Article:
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Discussion Starter · #1 ·
Hi

I'm awaiting the delivery of my new Soul Cycles Hooligan SS frame and fork this week, it's been about 2 years since I rode and at the time tubeless tyres were all the rage, I used to have Hutchinson Pythons on my Dekerf and they were a really good tyre, however I'm just wondering was tubeless a passing fad, whats the best setup and general consensus on them nowadays?

:)
 

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Here in Phoenix AZ, many, if not most people are running tubeless. The majority are running ghetto style, either the split-tube method, or the pipe/gorilla tape method. Use almost any rim and tire you want. If you live in a rocky area, go with 2x sidewall tires.

If you are going rigid, I would highly suggest going tubeless with lower air pressure.
 

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PSYCHOLUST
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Mountainflow is on the money....TUBELESS tires, those marked as UST are likely what you remember , but they are pretty much obsolete now with products like STANS NO TUBES and a few simular products. UST tires had a bead that locked into the UST rims but it added WEIGHT, alot of weight. The split tube way is getting crazy popular right now with mountainbike action and bicycling mags both running 'how-to"s in recent issues.

Use whatever wheels you have, get a light , high volume tire and go tubeless
 

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Retro Grouch
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This months Mountain Bike had a good article on tubeless. They ended with this; "Our predictions: With refinement, tubeless tires will be the enthusiasts' future. But that's it. It's too messy, application specific and expensive for the masses. UST is viable only if the weights keep coming down". Pretty much what scyule and mountainflow said. I recently went to 650b tubeless with a rigid fork and they were a significant improvement..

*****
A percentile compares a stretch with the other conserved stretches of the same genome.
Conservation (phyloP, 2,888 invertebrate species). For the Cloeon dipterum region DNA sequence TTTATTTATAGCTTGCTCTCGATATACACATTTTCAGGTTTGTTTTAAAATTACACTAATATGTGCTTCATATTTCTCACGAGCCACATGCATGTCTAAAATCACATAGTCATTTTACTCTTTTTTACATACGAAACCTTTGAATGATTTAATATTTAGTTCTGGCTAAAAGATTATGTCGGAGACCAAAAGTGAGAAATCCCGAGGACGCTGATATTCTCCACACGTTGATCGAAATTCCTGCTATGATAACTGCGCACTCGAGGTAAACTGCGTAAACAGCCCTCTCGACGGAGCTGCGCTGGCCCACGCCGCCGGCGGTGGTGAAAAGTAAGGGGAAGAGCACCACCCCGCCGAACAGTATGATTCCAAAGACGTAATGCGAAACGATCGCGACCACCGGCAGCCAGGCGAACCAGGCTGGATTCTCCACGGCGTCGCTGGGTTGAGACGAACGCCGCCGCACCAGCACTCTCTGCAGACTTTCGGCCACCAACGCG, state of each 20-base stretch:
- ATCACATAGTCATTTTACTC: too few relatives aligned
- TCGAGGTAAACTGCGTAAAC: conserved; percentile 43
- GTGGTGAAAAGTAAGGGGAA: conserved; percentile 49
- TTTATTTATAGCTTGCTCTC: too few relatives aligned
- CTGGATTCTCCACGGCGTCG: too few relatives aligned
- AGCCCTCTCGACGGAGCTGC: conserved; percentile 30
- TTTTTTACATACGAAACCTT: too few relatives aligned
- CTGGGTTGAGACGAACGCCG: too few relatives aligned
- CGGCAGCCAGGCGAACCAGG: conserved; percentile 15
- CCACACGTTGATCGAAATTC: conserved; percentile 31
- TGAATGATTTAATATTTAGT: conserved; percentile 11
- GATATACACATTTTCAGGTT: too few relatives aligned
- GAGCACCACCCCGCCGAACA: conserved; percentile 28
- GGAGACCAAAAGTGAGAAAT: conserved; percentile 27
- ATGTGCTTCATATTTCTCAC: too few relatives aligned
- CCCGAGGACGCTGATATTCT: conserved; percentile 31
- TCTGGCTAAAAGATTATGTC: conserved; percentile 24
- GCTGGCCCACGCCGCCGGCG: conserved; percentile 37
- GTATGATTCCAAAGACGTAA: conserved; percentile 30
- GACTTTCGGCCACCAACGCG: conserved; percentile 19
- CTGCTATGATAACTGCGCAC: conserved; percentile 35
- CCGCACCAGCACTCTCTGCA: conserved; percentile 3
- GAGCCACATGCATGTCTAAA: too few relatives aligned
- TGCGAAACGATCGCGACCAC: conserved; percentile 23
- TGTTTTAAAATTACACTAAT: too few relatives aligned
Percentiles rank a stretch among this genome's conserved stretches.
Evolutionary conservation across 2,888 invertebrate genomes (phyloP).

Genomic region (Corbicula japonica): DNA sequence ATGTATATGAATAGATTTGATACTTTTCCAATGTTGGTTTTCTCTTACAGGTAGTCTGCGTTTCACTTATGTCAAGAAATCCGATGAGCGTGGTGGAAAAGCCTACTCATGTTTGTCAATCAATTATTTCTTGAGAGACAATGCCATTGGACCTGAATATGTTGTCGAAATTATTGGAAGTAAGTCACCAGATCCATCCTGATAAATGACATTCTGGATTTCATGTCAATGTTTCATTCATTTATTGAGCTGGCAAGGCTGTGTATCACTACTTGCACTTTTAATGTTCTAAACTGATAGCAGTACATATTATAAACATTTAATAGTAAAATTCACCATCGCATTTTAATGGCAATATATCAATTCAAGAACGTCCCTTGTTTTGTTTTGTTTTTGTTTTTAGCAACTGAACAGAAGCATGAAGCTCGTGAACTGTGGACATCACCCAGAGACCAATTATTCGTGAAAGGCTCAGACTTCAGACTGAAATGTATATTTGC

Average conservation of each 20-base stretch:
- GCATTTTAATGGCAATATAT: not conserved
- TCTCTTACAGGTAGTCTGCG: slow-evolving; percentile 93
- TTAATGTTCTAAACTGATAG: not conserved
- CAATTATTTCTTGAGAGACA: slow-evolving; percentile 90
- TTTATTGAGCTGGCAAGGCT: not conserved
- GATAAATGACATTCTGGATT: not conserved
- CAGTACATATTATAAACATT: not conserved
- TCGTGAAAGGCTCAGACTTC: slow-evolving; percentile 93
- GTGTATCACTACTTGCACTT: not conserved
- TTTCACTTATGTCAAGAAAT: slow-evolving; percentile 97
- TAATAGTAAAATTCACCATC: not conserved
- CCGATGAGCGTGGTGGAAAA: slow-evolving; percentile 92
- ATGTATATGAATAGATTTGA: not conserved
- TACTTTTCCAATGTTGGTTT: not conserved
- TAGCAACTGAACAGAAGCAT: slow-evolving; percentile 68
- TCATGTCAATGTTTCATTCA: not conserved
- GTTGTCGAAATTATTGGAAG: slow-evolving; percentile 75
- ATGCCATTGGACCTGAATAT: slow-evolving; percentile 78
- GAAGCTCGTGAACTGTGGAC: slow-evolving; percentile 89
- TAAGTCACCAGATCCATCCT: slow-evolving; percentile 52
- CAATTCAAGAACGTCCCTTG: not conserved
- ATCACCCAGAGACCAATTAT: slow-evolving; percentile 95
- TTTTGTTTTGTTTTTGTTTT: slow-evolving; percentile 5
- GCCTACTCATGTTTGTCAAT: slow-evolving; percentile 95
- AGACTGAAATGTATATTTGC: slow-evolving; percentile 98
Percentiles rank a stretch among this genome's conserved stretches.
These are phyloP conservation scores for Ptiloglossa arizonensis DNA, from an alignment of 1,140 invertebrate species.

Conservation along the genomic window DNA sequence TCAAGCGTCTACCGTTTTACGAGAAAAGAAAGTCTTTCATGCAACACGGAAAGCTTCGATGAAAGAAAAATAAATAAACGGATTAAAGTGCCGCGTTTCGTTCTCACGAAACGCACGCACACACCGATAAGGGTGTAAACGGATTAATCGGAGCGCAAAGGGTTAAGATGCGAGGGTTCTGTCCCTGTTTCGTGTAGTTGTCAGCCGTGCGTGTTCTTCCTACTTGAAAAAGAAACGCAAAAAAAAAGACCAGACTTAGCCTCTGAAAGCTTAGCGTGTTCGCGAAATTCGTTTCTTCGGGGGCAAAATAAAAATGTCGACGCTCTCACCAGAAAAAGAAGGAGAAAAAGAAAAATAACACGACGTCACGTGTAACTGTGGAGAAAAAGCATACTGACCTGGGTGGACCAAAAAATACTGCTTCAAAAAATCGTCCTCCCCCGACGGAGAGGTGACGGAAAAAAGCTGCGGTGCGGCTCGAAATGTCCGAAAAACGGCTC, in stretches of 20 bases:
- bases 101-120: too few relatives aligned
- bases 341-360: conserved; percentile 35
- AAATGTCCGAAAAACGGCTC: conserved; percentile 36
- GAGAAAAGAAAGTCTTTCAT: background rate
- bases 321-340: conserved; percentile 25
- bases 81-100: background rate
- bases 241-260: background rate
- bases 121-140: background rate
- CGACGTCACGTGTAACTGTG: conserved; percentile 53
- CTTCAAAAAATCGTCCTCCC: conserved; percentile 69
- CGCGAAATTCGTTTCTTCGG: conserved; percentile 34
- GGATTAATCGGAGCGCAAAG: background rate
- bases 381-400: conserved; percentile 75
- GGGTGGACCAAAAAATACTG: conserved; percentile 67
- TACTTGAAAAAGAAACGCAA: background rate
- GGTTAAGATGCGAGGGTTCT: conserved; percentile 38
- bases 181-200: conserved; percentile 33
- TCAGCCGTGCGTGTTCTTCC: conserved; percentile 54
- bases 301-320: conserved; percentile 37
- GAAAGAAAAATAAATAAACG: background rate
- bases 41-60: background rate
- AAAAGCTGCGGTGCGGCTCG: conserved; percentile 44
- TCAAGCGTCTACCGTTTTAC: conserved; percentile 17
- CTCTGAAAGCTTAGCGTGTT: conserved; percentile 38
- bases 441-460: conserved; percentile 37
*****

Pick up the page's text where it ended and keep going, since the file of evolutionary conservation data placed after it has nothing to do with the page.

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Discussion Starter · #5 ·
This is really helpful guys thanks.

I ran UST on my Mavic 819s last time but I also once used a Stans converter kit on some 517 rims with Panaracer Tyres...
 

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trail rat
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It is a passing fad. In the forums I frequent most, SS, 29er, wheels & tires, the same questions about tubeless pass every day, sometimes up to five times a day. People ask and ask and ask, it just passes and passes. Seems more and more manufacturers are coming out with TLR (TubeLess Ready) rims and tires. Too bad there is no interest in a great invention. I have not had a flat in over two years on four tubeless wheel sets and I plan to go back to tubes so I can have the fun of changing tubes two or three times each ride. I do not want to be using a fad product way past the peak of its popularity. :D :rolleyes: :thumbsup:
 

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always a naysayer

I still refuse to believe that cutting your tube in half and adding goo is saving weight.
It seems laughable.

My friend Matt runs Stans Notubes and loves it. All the guys at the shop told him it was great. "Dude, why spend $5 on a tube that might pop when for $45 this goo will keep ya rollin brah?" I borrowed his front wheel for a ride to test out his tire. I burped the wheel, lost Stans and serious air pressure. That was the second time I had ridden tubeless and was oddly the second time I had burped a tubeless tire, running 15-25psi. I love running low psi, maybe cause trials ridding, I don't know. I run lower psi than most everyone I ride with, since I'm fully rigid 26".